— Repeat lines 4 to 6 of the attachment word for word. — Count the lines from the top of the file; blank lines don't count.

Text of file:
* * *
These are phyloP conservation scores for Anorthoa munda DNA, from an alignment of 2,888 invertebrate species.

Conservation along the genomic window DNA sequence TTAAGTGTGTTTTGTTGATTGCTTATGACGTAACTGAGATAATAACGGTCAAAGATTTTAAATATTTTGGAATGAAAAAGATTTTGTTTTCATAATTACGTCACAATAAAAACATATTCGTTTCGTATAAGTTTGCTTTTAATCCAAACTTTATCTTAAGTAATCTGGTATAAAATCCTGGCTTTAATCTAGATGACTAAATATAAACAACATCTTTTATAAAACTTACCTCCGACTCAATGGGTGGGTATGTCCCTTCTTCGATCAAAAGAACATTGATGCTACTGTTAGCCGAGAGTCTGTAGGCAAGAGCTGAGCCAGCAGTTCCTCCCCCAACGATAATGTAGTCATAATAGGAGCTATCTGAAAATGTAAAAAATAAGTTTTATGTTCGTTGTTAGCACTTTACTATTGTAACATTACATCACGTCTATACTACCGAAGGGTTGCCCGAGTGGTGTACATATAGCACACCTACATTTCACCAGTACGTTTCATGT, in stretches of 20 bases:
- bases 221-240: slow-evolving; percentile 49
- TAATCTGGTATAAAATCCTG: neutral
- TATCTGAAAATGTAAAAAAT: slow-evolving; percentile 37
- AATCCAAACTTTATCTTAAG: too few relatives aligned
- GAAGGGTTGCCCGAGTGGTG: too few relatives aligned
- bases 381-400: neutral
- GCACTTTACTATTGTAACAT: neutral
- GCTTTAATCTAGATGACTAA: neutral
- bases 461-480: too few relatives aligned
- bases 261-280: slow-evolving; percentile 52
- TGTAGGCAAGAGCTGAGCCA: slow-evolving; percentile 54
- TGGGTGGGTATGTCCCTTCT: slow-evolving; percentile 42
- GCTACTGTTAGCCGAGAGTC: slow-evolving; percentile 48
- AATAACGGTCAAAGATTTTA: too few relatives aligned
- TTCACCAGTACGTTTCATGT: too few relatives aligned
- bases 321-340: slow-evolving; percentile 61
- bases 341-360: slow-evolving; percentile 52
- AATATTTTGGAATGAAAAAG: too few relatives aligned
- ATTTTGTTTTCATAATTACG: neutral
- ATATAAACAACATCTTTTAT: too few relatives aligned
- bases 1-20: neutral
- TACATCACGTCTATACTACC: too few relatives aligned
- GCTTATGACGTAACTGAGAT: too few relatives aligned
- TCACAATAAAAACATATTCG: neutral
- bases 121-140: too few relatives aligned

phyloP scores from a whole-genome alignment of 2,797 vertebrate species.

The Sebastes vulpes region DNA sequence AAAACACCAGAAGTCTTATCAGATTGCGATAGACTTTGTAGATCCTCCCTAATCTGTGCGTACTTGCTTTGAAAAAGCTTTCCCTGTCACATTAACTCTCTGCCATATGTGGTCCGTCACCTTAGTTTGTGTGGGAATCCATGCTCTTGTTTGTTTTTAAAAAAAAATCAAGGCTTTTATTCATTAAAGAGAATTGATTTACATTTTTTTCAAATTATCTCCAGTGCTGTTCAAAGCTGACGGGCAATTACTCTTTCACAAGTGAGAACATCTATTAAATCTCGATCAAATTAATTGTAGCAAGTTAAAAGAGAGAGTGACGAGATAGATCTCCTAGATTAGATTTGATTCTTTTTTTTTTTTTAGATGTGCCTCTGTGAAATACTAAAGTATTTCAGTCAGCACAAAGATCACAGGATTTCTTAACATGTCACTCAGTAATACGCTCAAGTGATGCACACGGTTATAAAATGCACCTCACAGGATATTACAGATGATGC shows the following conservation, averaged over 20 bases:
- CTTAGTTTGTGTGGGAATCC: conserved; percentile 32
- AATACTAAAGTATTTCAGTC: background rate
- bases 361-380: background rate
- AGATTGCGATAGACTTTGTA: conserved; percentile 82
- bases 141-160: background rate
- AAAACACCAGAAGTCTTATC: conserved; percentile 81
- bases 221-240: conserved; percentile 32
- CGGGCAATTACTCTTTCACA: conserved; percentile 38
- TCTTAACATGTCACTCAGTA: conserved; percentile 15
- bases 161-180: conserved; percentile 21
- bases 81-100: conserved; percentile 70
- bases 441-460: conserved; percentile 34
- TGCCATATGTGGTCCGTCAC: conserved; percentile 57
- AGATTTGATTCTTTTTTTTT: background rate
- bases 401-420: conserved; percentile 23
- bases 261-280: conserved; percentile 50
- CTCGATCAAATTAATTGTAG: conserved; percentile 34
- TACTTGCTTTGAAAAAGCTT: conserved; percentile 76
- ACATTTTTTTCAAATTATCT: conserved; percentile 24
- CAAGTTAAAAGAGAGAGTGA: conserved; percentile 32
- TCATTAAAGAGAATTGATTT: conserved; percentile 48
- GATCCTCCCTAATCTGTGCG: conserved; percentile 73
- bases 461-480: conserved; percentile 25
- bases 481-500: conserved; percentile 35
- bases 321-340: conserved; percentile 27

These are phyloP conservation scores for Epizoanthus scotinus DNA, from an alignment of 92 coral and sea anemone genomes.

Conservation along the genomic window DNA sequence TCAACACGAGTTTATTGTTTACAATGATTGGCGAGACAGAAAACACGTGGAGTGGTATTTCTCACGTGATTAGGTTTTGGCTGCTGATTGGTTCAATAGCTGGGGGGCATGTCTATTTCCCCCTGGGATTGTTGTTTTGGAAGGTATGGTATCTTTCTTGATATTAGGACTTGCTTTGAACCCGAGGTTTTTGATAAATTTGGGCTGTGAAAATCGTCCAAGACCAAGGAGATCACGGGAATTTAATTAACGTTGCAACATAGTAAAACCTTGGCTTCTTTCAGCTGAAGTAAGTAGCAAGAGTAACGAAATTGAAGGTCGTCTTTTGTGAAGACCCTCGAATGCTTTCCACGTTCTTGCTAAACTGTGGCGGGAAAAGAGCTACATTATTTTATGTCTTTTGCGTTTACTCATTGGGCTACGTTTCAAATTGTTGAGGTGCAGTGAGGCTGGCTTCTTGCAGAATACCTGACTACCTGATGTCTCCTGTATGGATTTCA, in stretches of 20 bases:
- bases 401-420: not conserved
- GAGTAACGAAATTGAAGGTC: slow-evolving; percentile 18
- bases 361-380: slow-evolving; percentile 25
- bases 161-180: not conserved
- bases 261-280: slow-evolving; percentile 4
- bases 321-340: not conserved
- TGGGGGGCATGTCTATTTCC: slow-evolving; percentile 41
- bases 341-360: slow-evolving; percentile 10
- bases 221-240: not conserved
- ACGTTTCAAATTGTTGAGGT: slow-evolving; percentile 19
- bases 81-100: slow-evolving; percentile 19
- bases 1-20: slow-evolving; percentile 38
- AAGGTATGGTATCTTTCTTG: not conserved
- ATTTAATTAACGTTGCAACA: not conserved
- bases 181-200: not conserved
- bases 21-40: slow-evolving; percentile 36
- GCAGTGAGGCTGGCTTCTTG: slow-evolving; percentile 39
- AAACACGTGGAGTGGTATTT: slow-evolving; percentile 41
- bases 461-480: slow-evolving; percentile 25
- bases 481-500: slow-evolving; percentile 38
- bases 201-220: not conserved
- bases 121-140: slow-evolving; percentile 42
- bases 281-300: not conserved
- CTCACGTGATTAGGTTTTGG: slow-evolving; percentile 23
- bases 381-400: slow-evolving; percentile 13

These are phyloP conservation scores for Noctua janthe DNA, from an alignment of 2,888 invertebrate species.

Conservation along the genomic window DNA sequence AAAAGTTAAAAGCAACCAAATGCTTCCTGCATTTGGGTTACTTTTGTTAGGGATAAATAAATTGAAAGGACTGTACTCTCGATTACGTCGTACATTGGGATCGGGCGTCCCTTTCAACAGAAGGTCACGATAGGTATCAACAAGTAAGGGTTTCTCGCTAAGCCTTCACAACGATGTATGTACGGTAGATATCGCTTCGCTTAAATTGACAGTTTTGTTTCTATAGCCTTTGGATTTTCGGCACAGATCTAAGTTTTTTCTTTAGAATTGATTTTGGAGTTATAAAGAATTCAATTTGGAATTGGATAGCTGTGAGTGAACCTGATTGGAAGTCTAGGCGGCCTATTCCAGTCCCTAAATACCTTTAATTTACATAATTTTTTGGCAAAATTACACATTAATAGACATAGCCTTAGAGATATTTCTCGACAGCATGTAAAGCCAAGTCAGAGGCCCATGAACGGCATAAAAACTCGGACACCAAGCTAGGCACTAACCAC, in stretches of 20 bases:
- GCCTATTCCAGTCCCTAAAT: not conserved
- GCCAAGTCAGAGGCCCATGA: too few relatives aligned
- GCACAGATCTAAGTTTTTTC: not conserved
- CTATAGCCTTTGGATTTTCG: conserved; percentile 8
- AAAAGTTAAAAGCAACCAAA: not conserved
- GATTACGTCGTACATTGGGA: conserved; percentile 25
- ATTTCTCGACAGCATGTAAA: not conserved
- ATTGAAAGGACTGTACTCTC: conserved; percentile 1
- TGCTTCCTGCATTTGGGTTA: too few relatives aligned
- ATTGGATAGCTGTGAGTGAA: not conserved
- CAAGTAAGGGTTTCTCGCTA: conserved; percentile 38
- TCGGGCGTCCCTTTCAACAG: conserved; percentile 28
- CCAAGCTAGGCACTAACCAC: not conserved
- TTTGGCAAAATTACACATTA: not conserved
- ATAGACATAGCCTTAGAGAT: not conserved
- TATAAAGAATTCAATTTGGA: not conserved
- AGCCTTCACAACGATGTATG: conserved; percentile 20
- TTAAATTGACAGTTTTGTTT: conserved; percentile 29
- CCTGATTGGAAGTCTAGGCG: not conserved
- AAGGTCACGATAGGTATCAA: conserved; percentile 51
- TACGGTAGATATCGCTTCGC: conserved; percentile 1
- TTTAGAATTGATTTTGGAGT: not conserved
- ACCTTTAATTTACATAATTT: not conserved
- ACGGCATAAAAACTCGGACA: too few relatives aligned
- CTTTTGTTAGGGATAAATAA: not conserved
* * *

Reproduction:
- TAATCTGGTATAAAATCCTG: neutral
- TATCTGAAAATGTAAAAAAT: slow-evolving; percentile 37
- AATCCAAACTTTATCTTAAG: too few relatives aligned